Breaking the Last Taboo
Thomas J. Bouchard

Academic Nazism
Steven J. Rosenthal

A Cartoon Elite
Nicholas Lemann

Acting smart
James Q. Wilson

Common knowledge
Michael Barone

Methodological fetishism
Brigitte Berger

How the Left betrayed I.Q.
Adrian Wooldridge

The Attack on The Bell Curve
Richard Lynn

IQ since The Bell Curve
Christopher Chabris

The Emergence of a Cognitive Elite
Volkmar Weiss

Cracked Bell
James J. Heckman

The Bell Curve and its Critics
Charles Murray

Stephen Jay Gould

The Bell Curve
David Lethbridge

Deeper into the Brain
Charles Murray

The Return of Determinism? The Pseudoscience of the Bell Curve
Rajiv Rawat

Soft Science With a Neoconservative Agenda
Donald D. Dorfman

IQ and Economic Success
Charles Murray

Egalitarian Fiction and Collective Fraud
Linda S. Gottfredson

Ethnicity and IQ
Thomas Sowell

The Bell Curve
Chester Finn

IQ Fight Renewed
Anthony Flint

Foretelling The Bell Curve
Daniel Seligman

For Whom The Bell Curve Tolls
Frank Miel

When facts and orthodoxy collide
Craig Frisby

Cracking Open the IQ Box
Howard Gardner

Race, Genes and I.Q.
Herrnstein, Richard and Murray, Charles

Genius of genes
Pallab Ghosh

A Reply to Charles Murray
Heckman, James J.; Kamin, Leon J.; Lane, Charles; Lewis, Lloyd B.; Loury, Linda Datcher; Nisbett, Ri

Riding "The Bell Curve"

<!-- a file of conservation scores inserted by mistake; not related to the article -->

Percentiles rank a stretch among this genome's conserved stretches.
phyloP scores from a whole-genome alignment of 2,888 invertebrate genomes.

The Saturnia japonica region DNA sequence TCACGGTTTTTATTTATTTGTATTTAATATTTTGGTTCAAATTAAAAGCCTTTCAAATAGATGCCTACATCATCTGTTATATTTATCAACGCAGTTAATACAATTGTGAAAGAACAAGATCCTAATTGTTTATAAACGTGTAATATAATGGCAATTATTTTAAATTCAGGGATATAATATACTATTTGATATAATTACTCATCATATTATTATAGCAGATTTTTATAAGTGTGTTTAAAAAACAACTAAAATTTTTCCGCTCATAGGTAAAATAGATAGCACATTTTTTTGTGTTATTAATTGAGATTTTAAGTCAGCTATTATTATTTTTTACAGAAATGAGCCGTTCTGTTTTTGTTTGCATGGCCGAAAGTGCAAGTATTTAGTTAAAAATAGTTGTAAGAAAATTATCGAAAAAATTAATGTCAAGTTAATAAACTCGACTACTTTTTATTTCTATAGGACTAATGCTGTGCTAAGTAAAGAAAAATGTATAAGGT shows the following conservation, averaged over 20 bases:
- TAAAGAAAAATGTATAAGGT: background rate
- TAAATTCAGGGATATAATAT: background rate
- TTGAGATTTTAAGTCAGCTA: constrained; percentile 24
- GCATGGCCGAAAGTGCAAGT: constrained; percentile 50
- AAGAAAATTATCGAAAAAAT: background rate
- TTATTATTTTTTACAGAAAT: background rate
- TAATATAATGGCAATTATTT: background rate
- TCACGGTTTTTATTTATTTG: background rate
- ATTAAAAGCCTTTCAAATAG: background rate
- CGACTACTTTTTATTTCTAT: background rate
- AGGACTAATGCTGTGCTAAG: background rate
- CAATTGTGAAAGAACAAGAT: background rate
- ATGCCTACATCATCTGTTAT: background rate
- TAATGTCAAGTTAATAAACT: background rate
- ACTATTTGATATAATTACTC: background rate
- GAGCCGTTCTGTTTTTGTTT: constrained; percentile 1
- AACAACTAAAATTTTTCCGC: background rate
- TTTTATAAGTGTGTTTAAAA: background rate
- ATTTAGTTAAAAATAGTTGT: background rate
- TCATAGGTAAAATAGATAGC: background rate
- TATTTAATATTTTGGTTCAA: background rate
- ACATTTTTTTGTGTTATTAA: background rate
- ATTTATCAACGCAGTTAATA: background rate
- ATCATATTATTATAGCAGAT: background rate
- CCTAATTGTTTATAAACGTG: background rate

Ernest R. House and Carolyn Haug

How Much Can We Boost IQ and Scholastic Achievement?
Arthur R. Jensen

The Intelligence Of Nations
Philippe Rushton

Is intelligence fixed?
Nathan Glazer

IQ will put you in your place
Charles Murray

Paroxysms of denial
Arthur R. Jensen

Intelligence and the social scientist
Leon Kass

Obscuring the Message and Killing the Messenger
Pat Duffy Hutcheon

Commentary on some of the empirical and theoretical support for The Bell Curve
John Kranzler

Legacy of racism
Pat Shipman

Aim higher
Barbara Lerner

Living with inequality
Eugene D. Genovese

Meritocracy that works
Loren E. Lomasky

Glenn C. Loury

Mainstream Science on Intelligence

Moral intelligence
Michael Young

Murdering the Bell Curve
Ann Coulter

Going public
Richard John Neuhaus

The Ominous, New Cognitive Elite
Charles Murray

The Bell Curve
Francois Nielsen

Not hopeless
Ernest Van den Haag

Sins of the cognitive elite
Michael Novak

Robert Siegel Interviews Charles Murray

The Bell Curve: Some implications for the discipline of school psychology
Thomas Oakland

Some Recent Overlooked Research On The Bell Curve
Arthur Jensen

The Bell Curve
E.L. Pattullo

Race, I.Q., American Society and Charles Murray

Race, IQ, Success and Charles Murray

Does IQ Matter?

Interview With Robert Sternberg

Scientific American Debunks
Leon J. Kamin

The Bell Curve
Sandra Scarr

Is the Bell Curve Statistically Sound?
James Case

Is The Bell Curve the stealth public-policy book of the 1990s?
Charles Murray and Daniel Seligman

The General Intelligence Factor
Linda S. Gottfredson

For Whom The Bell Curve Tolls
Frank Miele

A Conversation with Charles Murray

Trashing 'The Bell Curve'
David Seligman

Freedom, Welfare and Dystopia
Charles Murray

Genius of genes

The Philadelphia Inquirer, December 3, 1994
Pallab Ghosh


merican researchers believe they have identified the parts of the human genome involved in developing a person's intelligence. This means scientists could soon test the potential intelligence of new-born babies.